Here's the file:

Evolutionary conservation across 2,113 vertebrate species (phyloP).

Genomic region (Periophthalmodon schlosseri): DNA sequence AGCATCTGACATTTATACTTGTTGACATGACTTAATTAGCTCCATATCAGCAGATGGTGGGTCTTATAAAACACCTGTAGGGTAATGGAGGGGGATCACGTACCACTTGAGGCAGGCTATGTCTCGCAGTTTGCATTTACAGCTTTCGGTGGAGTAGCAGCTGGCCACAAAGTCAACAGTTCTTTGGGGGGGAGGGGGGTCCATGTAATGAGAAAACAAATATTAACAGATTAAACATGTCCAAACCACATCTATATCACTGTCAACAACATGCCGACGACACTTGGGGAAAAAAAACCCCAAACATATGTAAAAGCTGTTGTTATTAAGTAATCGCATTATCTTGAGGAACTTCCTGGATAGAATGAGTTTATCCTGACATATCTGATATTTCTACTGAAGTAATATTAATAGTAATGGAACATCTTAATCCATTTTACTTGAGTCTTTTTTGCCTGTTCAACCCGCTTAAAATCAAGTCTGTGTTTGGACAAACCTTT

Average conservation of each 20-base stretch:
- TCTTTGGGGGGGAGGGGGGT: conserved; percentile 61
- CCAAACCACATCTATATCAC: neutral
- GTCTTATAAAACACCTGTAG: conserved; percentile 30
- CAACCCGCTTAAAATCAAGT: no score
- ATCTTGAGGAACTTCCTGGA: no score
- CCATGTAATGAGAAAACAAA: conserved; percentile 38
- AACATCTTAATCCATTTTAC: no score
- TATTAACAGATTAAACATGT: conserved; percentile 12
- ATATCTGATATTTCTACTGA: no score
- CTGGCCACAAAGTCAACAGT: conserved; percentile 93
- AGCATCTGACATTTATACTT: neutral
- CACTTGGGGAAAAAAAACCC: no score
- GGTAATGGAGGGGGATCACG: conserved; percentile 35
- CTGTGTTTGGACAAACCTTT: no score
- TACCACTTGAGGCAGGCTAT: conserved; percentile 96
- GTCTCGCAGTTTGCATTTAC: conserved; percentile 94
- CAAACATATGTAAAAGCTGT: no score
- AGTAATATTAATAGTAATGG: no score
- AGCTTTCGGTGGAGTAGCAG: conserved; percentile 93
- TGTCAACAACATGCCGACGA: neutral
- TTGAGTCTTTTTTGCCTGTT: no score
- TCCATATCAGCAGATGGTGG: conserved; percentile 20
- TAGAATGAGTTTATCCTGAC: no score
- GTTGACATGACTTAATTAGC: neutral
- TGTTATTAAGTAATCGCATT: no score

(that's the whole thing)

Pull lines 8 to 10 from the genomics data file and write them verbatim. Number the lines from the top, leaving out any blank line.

- ATCTTGAGGAACTTCCTGGA: no score
- CCATGTAATGAGAAAACAAA: conserved; percentile 38
- AACATCTTAATCCATTTTAC: no score